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Estate Administration Attorney in Woodbridge, New Jersey

Approximately 74,000 New Jersey residents pass away each year, with the leading causes of death being heart disease and cancer. The unfortunate reality of death is that somebody must handle your affairs after you’re gone, either through your wishes as stated in your last will and testament or in accordance with New Jersey probate law.

If a loved one recently passed away, the last thing you want to do is address the administrative aspects of losing your loved one as life moves on for the rest of the world. Whether assets need to be distributed in accordance with a will or debts and taxes need to be paid, numerous steps may be necessary for the administration of your loved one's estate.

While you may be able to handle the estate administration process without the help of an attorney, doing so can be risky. Probate and estate administration are complicated even for attorneys, so adding pressure to your already stressful situation can only make things more difficult for you.

My firm — Adams, Cassese & Papp, L.L.C. — has helped clients with their estate administration needs in and around Woodbridge, Perth Amboy, Edison, and Sayreville, New Jersey, for more than 40 years. If you need guidance with probate and estate administration following your loved one's death, reach out to me. I will make every effort to meet your unique needs with personalized service.

Looking for an Estate Administration Attorney?

Probate in New Jersey

Probate is the process of administering a deceased person's estate. In probate, a court determines, either through a will or by New Jersey law, how assets and other property should be distributed to heirs. The probate process is much easier when the deceased person leaves a will that clearly identifies how property is to be distributed.

What Assets Generally Go Through Probate?

Assets that typically go through probate include property that was solely owned in the name of the deceased person. Examples of such assets include real estate and vehicles.

Which Assets Don't Have to Go Through Probate?

Assets that do not need to go through probate include assets that are identified in a deceased person's will. For example, if your will leaves all your assets to your surviving spouse upon your passing, probate may not be necessary so long as the will complies with New Jersey law.

Other assets that do not need to go through probate include retirement accounts for which a beneficiary is named, life insurance proceeds, property or assets held in a living trust, and co-owned property that directly goes to the surviving co-owner upon a person's death.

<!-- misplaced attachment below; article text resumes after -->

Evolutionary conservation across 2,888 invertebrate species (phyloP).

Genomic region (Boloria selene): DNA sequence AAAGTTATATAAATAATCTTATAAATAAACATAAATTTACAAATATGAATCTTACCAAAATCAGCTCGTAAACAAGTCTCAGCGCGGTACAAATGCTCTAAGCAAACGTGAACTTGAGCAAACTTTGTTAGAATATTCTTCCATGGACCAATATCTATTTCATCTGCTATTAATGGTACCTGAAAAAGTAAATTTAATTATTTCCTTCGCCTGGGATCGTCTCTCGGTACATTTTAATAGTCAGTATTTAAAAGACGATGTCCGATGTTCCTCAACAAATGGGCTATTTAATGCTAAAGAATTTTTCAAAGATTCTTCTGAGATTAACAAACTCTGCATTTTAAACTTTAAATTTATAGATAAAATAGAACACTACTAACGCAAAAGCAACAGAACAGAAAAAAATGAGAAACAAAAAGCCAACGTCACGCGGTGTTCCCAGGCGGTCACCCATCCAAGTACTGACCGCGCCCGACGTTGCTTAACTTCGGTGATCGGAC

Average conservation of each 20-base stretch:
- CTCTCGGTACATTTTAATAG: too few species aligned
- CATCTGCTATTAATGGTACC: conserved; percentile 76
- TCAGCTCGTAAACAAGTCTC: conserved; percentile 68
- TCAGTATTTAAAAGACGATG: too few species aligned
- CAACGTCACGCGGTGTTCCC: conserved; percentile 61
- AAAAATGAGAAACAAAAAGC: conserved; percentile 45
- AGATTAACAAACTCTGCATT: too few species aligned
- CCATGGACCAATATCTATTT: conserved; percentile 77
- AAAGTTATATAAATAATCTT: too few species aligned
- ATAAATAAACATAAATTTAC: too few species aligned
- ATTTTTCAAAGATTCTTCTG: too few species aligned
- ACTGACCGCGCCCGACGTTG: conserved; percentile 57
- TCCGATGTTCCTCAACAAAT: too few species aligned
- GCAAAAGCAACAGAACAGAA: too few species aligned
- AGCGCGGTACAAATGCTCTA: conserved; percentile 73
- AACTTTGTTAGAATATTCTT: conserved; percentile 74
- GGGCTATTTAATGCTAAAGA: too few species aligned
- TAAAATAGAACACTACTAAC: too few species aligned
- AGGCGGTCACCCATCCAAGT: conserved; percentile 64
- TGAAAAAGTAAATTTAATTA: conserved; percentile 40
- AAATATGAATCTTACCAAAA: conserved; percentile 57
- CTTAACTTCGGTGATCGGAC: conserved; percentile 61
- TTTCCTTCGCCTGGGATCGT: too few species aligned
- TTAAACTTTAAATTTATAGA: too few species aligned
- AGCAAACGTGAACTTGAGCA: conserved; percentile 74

Types of Probate: Regular and Simplified

Probate may be simple and not take more than a few months, or it could be complex and time-consuming. When simplified probate is not an option, your loved one's estate will go through general probate, which is handled in New Jersey's Surrogate Courts.

Under New Jersey Revised Statutes Section 3BL10-3, estate administration is not always required. If your deceased loved one did not have a will and the value of assets at issue in your loved one's estate does not exceed $50,000, the surviving spouse, partner in a civil union, or domestic partner can seek probate without administration by filing an affidavit with the Surrogate Court.

The Estate Administration Process

If you are seeking to administer the estate of a loved one, the entire process could take up to one year or longer, depending on the amount or quantity of assets at issue as well as your loved one's unpaid debts and taxes. Moreover, if your loved one had a will that left assets to various individuals, such as children, additional steps may be necessary before the administrative process can be completed.

Appointing an Executor or Administrator

The first step before estate administration can begin is the appointment of an executor or administrator of the estate. If your loved one had a will, the person named in the will would be the executor of the estate. If your loved one died without a will, New Jersey law dictates that the surviving spouse, if there is one, be appointed as administrator of your deceased loved one's estate. The Surrogate Court will issue papers identifying the executor (Letters Testamentary) or administrator (Letters of Administration).

The Executor or Administrator's Role

The Letters Testamentary and Letters of Administration provide the executor or administrator with certain duties and authority, which include the following:

  • Collect and keep a record of the deceased individual's assets (i.e., safekeeping);

  • If required, have assets appraised (which may be needed in the event the sale of property is necessary);

  • Pay debts and taxes; and

  • Distribute property (after all debts and taxes are paid) to heirs either identified in your loved one's will or as identified in accordance with New Jersey law.

When the administration of your loved one's estate involves multiple parties, matters can get complicated and contentious very quickly. Learn about your rights and obligations by speaking with a probate attorney.

Estate Administration Attorney in Woodbridge, New Jersey

Whether you have lost a loved one or simply have questions about probate and the estate administration process, I am here to help. With more than 40 years of experience, Allen N. Papp, of Adams, Cassese & Papp, L.L.C., provides legal representation to clients from Woodbridge, New Jersey, as well as the communities of Perth Amboy, Edison, and Sayreville. Contact me today to learn about your legal options.

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